What books turn you on spiritually? I’ll show you mine if you’ll show me yours—your list. Heck, I’ll even expose myself first.
But before I do, I’ve got to thank Ron Gardner. He emailed me last month, saying:
I'm a long-time serious student of the Perennial Philosophy, and I want to commend you on "Return to the One." I derived both intellectual enjoyment and spiritual inspiration from reading it, and I plan on placing the book on the Recommended Spiritual Reading List that I'm in the process of putting together.
Well, that intrigued me. Both the praise of my book and Ron’s reading list. I asked him to send it to me when he was finished with it. Of course, a recommended reading list could never be finished by an avid reader, not until the final title was pried from his or her dead hands.
There’s always one more book.
So here’s Ron’s Recommended Spiritual Reading List as it stood in October.
I came up with my own list by asking myself a simple question: what books do I frequently turn to for inspiration? Not for information. Or intellectual stimulation. Or entertainment.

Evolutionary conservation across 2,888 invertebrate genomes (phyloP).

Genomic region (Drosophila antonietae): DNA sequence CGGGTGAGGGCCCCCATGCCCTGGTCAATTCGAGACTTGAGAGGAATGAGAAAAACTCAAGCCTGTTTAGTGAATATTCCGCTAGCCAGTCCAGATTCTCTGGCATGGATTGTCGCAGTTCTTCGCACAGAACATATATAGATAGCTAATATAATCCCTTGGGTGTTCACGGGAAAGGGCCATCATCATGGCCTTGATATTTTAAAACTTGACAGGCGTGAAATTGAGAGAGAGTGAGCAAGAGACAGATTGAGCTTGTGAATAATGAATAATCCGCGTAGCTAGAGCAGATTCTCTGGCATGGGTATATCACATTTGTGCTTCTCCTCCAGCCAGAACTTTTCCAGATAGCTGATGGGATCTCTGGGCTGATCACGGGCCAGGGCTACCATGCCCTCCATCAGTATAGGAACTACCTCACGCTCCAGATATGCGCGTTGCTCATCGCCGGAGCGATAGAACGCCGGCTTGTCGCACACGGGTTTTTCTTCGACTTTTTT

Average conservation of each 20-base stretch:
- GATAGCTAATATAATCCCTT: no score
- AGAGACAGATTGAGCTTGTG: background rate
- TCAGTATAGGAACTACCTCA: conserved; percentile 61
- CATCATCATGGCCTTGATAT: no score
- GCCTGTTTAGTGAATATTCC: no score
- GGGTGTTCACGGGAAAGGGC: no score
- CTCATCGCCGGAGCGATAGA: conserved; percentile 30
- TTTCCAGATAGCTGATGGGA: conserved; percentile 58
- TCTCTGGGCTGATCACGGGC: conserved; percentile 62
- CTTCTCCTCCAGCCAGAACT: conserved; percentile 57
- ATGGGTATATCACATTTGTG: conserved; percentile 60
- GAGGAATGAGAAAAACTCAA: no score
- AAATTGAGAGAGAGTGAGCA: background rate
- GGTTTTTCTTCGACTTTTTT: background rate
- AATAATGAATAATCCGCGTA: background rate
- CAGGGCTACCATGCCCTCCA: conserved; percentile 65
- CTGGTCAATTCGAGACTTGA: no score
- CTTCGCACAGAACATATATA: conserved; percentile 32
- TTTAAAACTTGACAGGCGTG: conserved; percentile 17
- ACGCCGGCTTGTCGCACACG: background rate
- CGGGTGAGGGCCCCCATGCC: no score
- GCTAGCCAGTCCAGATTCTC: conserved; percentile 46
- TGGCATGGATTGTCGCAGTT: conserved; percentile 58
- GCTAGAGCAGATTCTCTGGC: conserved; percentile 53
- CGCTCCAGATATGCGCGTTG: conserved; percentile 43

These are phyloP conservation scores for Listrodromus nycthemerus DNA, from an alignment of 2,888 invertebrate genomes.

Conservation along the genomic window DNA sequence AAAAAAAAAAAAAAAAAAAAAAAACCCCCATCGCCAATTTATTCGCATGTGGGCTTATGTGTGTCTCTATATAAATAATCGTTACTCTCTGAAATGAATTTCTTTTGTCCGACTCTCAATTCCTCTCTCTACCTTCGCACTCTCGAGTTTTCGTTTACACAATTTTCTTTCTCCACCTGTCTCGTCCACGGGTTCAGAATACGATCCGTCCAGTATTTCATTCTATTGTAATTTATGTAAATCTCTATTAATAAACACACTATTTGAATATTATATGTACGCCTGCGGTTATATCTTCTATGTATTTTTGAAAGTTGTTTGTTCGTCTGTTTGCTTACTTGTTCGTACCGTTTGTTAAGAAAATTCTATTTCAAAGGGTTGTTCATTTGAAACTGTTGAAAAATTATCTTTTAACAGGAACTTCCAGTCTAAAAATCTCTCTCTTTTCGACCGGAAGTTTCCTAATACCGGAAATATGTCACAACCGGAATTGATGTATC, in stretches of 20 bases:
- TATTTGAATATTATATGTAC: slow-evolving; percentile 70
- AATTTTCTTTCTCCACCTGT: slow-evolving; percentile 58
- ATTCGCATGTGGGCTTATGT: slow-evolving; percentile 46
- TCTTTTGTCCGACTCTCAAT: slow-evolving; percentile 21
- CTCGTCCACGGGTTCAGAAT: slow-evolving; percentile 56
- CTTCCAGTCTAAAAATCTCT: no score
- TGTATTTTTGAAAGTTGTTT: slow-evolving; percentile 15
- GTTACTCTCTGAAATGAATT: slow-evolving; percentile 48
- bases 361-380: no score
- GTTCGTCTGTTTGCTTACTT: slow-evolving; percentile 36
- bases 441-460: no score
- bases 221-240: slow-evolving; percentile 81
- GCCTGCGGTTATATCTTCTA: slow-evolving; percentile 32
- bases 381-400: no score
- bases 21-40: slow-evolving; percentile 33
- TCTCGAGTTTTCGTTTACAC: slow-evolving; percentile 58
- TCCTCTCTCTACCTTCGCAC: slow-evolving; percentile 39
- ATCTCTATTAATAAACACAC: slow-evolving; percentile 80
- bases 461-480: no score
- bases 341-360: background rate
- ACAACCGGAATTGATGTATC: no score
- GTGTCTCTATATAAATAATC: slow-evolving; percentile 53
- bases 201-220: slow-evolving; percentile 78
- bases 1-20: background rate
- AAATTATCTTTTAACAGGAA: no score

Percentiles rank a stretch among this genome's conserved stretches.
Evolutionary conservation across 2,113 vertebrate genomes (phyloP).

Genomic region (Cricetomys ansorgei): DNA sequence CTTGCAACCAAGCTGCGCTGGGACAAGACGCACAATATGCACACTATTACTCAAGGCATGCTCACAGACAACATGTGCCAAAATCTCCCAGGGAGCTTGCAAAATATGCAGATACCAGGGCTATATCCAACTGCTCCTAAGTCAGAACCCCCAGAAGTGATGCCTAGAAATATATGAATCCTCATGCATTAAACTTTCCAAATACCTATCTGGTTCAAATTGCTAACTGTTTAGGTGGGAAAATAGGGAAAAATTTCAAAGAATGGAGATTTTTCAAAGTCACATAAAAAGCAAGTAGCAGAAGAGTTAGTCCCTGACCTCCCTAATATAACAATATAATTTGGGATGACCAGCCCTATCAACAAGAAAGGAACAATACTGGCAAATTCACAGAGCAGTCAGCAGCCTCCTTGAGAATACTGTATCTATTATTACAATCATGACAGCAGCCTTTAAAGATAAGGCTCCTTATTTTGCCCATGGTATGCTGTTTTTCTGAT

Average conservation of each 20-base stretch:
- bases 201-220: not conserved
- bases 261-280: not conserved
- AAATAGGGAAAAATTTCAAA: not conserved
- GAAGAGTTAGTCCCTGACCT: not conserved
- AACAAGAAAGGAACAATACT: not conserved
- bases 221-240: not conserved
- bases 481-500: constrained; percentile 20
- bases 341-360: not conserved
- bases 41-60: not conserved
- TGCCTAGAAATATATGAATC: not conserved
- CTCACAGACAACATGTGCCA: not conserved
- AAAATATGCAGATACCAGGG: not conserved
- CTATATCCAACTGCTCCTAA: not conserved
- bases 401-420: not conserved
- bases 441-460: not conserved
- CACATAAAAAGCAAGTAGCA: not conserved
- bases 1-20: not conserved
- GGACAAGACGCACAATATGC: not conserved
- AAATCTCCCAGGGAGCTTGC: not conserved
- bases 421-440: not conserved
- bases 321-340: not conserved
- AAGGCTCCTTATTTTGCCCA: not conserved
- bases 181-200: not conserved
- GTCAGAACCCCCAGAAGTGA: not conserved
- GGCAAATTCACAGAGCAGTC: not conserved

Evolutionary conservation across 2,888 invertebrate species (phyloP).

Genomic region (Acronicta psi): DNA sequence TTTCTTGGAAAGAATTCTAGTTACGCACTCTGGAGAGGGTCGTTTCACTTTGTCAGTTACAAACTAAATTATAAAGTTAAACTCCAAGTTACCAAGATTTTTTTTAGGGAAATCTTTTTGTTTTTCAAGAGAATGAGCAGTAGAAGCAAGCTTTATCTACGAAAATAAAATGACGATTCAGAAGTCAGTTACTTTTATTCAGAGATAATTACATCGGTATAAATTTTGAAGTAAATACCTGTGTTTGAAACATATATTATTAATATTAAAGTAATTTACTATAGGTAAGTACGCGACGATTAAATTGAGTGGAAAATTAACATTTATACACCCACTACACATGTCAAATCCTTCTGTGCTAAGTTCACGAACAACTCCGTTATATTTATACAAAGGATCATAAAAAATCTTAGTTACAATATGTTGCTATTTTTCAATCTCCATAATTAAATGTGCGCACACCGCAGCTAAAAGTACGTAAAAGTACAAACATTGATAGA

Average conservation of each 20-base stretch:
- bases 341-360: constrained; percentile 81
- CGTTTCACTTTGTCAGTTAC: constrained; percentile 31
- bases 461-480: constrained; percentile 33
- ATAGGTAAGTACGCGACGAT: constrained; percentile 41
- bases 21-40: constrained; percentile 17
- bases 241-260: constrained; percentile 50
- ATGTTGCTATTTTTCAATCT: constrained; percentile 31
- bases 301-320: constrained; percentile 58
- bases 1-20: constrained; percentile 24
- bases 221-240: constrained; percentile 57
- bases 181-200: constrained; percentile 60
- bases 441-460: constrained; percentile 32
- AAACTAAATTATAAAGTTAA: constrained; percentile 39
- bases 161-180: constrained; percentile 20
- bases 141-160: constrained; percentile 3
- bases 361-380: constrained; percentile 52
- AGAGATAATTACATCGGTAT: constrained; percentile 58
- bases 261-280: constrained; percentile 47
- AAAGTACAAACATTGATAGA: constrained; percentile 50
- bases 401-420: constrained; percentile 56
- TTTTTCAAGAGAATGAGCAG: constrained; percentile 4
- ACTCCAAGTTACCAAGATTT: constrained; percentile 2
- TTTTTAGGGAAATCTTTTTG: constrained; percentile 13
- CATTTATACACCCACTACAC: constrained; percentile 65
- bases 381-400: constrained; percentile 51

Rather, for uplift when I feel down. For getting centered again when I’m off kilter. For that burst of “Oh, yeah! Right on!” when I hear in someone else’s words what I should be speaking to myself, but am too lazy or irresolute to attend to my own inner voice.
Here’s my list. Bowing to tradition, I came up with ten books. That’s how many fingers are about to type out the titles. Seems fitting. They’re in the order I thought of them.
[Next day update: Must have grown another finger overnight. Had to add a D.T. Suzuki book to the end of the list.]
The Supreme Doctrine, by Hubert Benoit
Open Mind, Open Heart, by Thomas Keating
The Cloud of Unknowing, by Anonymous
Meister Eckhart: Selected Writings, trans. by Oliver Davies
Zen Buddhism and Psychoanalysis, by Erich Fromm, D.T. Suzuki, Richard DeMartino
Talks With Ramana Maharshi, by Ramana
The Wisdom of Insecurity, by Alan Watts
The Book of Chuang Tzu, trans. by Martin Palmer
Taoist Meditation, by Thomas Cleary
The Tao of Zen, by Ray Grigg
The Zen Koan as a Means of Attaining Enlightenment, by D.T. Suzuki
If anyone wants to share his or her own favorite spiritual books, comment away. I’m always eager to help keep Amazon afloat. And I know others would be interested in your recommendations also.